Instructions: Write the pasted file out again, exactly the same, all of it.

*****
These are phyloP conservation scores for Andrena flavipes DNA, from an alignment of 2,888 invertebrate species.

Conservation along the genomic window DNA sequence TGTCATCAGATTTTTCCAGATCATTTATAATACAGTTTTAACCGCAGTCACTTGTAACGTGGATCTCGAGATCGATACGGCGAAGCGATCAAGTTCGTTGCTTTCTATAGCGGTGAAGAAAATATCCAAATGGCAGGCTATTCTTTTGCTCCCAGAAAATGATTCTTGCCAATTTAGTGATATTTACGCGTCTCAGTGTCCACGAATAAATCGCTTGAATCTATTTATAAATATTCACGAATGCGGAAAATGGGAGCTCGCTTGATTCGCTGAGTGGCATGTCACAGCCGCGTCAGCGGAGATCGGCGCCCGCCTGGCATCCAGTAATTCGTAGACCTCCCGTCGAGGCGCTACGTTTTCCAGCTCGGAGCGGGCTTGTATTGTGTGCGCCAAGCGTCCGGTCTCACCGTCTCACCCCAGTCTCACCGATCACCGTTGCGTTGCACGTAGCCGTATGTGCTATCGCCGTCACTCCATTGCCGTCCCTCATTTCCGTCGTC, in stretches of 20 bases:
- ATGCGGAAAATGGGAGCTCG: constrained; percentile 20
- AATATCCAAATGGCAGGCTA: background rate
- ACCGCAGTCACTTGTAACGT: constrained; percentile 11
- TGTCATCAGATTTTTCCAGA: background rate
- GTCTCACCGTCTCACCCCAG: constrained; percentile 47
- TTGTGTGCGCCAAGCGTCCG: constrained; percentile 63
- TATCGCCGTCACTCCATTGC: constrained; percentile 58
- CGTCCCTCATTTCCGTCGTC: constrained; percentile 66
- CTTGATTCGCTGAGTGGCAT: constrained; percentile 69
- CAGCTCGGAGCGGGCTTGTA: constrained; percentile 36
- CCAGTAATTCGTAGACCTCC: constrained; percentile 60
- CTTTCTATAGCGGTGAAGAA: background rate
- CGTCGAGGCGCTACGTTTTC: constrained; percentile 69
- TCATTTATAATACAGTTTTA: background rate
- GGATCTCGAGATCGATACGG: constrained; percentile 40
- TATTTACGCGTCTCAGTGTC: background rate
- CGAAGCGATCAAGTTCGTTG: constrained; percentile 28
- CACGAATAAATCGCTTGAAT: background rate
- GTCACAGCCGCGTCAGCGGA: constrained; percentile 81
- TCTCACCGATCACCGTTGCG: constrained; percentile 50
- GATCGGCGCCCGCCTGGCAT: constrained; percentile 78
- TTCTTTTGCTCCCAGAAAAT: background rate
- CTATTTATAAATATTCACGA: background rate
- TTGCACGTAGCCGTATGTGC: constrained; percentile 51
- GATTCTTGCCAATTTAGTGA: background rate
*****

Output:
These are phyloP conservation scores for Andrena flavipes DNA, from an alignment of 2,888 invertebrate species.

Conservation along the genomic window DNA sequence TGTCATCAGATTTTTCCAGATCATTTATAATACAGTTTTAACCGCAGTCACTTGTAACGTGGATCTCGAGATCGATACGGCGAAGCGATCAAGTTCGTTGCTTTCTATAGCGGTGAAGAAAATATCCAAATGGCAGGCTATTCTTTTGCTCCCAGAAAATGATTCTTGCCAATTTAGTGATATTTACGCGTCTCAGTGTCCACGAATAAATCGCTTGAATCTATTTATAAATATTCACGAATGCGGAAAATGGGAGCTCGCTTGATTCGCTGAGTGGCATGTCACAGCCGCGTCAGCGGAGATCGGCGCCCGCCTGGCATCCAGTAATTCGTAGACCTCCCGTCGAGGCGCTACGTTTTCCAGCTCGGAGCGGGCTTGTATTGTGTGCGCCAAGCGTCCGGTCTCACCGTCTCACCCCAGTCTCACCGATCACCGTTGCGTTGCACGTAGCCGTATGTGCTATCGCCGTCACTCCATTGCCGTCCCTCATTTCCGTCGTC, in stretches of 20 bases:
- ATGCGGAAAATGGGAGCTCG: constrained; percentile 20
- AATATCCAAATGGCAGGCTA: background rate
- ACCGCAGTCACTTGTAACGT: constrained; percentile 11
- TGTCATCAGATTTTTCCAGA: background rate
- GTCTCACCGTCTCACCCCAG: constrained; percentile 47
- TTGTGTGCGCCAAGCGTCCG: constrained; percentile 63
- TATCGCCGTCACTCCATTGC: constrained; percentile 58
- CGTCCCTCATTTCCGTCGTC: constrained; percentile 66
- CTTGATTCGCTGAGTGGCAT: constrained; percentile 69
- CAGCTCGGAGCGGGCTTGTA: constrained; percentile 36
- CCAGTAATTCGTAGACCTCC: constrained; percentile 60
- CTTTCTATAGCGGTGAAGAA: background rate
- CGTCGAGGCGCTACGTTTTC: constrained; percentile 69
- TCATTTATAATACAGTTTTA: background rate
- GGATCTCGAGATCGATACGG: constrained; percentile 40
- TATTTACGCGTCTCAGTGTC: background rate
- CGAAGCGATCAAGTTCGTTG: constrained; percentile 28
- CACGAATAAATCGCTTGAAT: background rate
- GTCACAGCCGCGTCAGCGGA: constrained; percentile 81
- TCTCACCGATCACCGTTGCG: constrained; percentile 50
- GATCGGCGCCCGCCTGGCAT: constrained; percentile 78
- TTCTTTTGCTCCCAGAAAAT: background rate
- CTATTTATAAATATTCACGA: background rate
- TTGCACGTAGCCGTATGTGC: constrained; percentile 51
- GATTCTTGCCAATTTAGTGA: background rate